Iowa deer hit with outbreak of epizootic hemorrhagic disease
Epizootic hemorrhagic disease (EHD) is plaguing Iowa deer and has killed nearly 1,800 whitetail deer so far this year. The disease, which begins as a virus, attacks the heart and lung tissue, causing both to “weaken and burst,” according to the Des Moines Register. The majority of the deer impacted are in Warren County where 773 deer are already dead because of EHD and more are likely to follow.
“We know the number is going to be several times larger than what we have reported,” Warren County conservation officer Craig Cutts told the Des Moines Register. “We have probably lost thousands of deer. In fact, we know we have.”
While EHD isn’t a threat to humans and can’t be “transmitted by eating infected deer meat,” according to the Des Moines Register, it still has hunters and other residents concerned of its presence and has caused overall deer tag sales to decrease this year. For example, Jim Priebe, an avid hunter and director of the Warren County Conservation Board, has only bought one doe tag for this year rather than his typical three or four doe tags.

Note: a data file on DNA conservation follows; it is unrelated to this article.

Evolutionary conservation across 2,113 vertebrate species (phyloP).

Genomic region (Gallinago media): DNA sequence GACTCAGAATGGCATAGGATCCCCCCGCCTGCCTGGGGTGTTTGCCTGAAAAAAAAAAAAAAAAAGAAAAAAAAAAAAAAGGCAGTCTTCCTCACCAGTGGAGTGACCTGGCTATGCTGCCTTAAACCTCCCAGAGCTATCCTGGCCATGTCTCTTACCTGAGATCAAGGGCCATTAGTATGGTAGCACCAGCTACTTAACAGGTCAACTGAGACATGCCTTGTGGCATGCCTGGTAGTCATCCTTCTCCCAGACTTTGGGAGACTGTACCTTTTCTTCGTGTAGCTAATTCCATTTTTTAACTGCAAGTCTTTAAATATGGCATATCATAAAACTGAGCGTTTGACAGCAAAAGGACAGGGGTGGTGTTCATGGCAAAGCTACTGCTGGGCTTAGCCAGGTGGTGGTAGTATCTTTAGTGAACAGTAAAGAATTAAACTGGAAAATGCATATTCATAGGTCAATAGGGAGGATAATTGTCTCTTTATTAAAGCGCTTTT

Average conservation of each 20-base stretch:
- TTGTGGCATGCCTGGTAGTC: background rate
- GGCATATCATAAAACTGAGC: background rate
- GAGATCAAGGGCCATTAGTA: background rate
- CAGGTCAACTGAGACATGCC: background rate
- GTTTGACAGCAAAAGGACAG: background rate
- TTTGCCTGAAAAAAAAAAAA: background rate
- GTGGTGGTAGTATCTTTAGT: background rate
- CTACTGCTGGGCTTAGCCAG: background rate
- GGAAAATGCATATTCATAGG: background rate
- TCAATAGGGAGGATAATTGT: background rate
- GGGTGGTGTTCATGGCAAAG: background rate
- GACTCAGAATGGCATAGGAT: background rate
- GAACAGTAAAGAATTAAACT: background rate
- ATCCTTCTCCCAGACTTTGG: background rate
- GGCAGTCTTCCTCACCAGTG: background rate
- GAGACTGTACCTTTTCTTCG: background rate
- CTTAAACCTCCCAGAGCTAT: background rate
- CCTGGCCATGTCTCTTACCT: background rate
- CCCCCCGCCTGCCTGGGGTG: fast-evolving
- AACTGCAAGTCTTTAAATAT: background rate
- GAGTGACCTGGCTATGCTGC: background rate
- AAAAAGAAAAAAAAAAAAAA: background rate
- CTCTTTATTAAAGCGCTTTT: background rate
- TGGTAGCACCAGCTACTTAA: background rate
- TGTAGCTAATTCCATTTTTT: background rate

“I hunt in southern Warren County a little later in the year, and I’m afraid I'm not going to be able to put venison in my freezer this year,” said Priebe.
So far, only 130,487 deer tags have been sold, according to the Iowa Department of Natural Resources (IDNR) officer Richard Smith, compared to 143,966 last year. Overall doe tag sales, which IDNR uses to help manage deer population, are also less than prior years. Last year, doe tags were sold out by October; right now, 600 remain of the available 2,700 for Warren County, the Des Moines Register reports.
EHD is spread by infected biting midges (tiny flies) that breed in mudflats around watering holes. Deer try to “combat the high fever and dehydration” caused by EHD by drinking water, but are usually dead “within a few days of infection,” according to the Des Moines Register.
Cutts believes that the uptick in EHD is a result of an increase in overall deer population, which has steadily grown in number since 2014. And, because it’s not a disease that deer have to deal with every year, “herds do not build up a resistance,” said Priebe.
“The deer herd can recover from this, but if we had another year where we had the same conditions, we might end up with a very low population for a number of years,” said Priebe. “If everything else stays stable, that deer population will pop back within two to three years.”